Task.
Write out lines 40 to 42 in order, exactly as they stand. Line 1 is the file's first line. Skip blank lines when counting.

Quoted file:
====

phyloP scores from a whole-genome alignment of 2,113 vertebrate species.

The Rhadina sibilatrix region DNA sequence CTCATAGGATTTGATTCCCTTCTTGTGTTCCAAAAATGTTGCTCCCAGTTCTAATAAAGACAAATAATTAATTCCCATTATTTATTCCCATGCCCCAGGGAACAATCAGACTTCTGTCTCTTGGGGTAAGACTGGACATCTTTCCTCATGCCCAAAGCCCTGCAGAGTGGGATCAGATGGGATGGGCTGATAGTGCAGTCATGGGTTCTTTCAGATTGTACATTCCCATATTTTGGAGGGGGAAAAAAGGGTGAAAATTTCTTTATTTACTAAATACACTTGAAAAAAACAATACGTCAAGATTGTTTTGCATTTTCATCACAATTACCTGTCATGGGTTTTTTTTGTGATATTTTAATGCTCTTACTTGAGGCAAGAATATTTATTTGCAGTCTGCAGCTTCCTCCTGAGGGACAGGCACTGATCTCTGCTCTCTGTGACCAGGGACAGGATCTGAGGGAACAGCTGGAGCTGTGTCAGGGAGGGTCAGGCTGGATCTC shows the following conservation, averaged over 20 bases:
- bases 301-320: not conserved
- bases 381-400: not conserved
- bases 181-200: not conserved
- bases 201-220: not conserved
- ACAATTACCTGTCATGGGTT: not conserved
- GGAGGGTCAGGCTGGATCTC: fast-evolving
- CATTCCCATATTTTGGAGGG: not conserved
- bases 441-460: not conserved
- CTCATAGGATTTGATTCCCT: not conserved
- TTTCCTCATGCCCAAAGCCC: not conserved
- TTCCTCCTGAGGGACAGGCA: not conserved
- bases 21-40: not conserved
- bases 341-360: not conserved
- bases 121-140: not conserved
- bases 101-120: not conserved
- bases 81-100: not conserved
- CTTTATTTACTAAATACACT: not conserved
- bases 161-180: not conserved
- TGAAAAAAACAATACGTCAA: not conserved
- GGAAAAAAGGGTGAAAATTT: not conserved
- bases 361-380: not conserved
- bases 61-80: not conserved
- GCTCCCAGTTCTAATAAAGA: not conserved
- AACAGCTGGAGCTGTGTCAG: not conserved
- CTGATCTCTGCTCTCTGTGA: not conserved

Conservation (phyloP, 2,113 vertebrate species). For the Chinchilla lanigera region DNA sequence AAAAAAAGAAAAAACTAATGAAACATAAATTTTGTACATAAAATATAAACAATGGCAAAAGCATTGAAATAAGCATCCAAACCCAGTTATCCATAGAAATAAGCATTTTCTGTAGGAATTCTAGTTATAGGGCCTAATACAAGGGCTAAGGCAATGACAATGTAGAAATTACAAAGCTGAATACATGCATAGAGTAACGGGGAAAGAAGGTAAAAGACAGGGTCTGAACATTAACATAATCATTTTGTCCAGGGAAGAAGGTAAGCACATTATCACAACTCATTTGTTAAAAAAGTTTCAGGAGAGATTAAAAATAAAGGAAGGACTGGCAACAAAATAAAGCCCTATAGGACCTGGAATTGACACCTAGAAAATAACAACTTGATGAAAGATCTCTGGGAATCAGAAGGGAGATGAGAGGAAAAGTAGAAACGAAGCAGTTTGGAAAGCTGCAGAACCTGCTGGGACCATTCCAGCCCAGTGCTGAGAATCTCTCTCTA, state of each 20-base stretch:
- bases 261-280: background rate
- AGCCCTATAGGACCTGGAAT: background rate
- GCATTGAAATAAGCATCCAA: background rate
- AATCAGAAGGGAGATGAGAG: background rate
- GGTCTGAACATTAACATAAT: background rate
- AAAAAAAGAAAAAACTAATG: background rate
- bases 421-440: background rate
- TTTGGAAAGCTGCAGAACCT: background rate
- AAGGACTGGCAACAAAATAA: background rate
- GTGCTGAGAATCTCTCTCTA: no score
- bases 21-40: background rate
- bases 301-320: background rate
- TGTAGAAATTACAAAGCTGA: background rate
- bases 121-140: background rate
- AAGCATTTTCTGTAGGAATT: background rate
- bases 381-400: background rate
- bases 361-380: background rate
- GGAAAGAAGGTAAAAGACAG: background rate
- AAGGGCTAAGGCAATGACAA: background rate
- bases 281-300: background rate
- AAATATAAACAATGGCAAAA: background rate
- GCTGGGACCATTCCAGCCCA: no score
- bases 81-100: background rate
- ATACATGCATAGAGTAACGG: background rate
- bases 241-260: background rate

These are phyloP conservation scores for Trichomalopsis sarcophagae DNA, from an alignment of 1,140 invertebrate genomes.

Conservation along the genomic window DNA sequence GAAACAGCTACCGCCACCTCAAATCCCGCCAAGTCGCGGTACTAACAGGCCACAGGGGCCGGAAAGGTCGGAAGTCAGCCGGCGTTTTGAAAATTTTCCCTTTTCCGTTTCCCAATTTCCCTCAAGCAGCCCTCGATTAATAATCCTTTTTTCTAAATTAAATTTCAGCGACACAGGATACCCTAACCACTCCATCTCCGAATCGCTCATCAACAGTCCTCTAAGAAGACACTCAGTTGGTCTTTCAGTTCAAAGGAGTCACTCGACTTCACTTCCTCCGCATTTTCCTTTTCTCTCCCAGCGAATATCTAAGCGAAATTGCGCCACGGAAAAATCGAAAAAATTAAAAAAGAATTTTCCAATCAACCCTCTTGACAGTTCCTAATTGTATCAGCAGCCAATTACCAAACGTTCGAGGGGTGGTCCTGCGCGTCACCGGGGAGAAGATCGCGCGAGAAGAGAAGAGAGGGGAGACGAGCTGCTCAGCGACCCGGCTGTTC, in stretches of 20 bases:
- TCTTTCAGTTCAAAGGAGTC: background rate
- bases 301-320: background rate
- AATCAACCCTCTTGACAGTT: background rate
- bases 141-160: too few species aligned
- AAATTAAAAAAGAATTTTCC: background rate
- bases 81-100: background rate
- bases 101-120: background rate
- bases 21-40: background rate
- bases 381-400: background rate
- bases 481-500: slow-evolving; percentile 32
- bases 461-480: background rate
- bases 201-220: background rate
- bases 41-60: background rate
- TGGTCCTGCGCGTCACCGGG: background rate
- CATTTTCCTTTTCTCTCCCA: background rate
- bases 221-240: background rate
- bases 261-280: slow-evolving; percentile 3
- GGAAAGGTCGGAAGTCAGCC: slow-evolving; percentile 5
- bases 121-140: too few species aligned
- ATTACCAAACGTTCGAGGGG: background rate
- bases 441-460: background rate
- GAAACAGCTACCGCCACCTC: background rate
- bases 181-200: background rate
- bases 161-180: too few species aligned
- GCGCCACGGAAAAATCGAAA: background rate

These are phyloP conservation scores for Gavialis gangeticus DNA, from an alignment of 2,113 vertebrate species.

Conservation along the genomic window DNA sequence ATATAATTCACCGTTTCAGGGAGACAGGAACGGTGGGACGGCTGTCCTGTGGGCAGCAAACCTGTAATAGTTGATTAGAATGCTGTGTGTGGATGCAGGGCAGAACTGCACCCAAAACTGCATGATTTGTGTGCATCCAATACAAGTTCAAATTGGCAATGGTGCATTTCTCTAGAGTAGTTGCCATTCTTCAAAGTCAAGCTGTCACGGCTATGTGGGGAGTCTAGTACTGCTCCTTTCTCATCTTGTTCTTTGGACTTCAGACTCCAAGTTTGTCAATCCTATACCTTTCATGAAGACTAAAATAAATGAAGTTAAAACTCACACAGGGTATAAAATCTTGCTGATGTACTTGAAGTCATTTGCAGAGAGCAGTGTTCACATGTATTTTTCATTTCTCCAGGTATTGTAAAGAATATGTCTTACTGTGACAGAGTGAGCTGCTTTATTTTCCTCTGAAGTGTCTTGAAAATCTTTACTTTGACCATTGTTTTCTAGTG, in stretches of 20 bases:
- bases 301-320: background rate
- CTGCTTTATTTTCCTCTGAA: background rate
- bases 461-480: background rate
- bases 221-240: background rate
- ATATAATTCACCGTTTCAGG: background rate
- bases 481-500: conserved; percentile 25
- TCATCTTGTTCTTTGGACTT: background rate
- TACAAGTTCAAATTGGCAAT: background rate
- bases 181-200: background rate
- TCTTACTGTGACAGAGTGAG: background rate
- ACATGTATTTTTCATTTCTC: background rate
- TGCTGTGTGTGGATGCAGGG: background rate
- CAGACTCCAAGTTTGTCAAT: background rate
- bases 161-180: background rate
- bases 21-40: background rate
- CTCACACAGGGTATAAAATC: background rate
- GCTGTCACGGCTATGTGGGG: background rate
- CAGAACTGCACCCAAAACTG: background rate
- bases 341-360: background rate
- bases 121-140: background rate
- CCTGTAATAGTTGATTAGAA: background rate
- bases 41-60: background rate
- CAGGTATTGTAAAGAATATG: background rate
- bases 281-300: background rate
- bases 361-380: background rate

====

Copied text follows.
- bases 301-320: background rate
- TGTAGAAATTACAAAGCTGA: background rate
- bases 121-140: background rate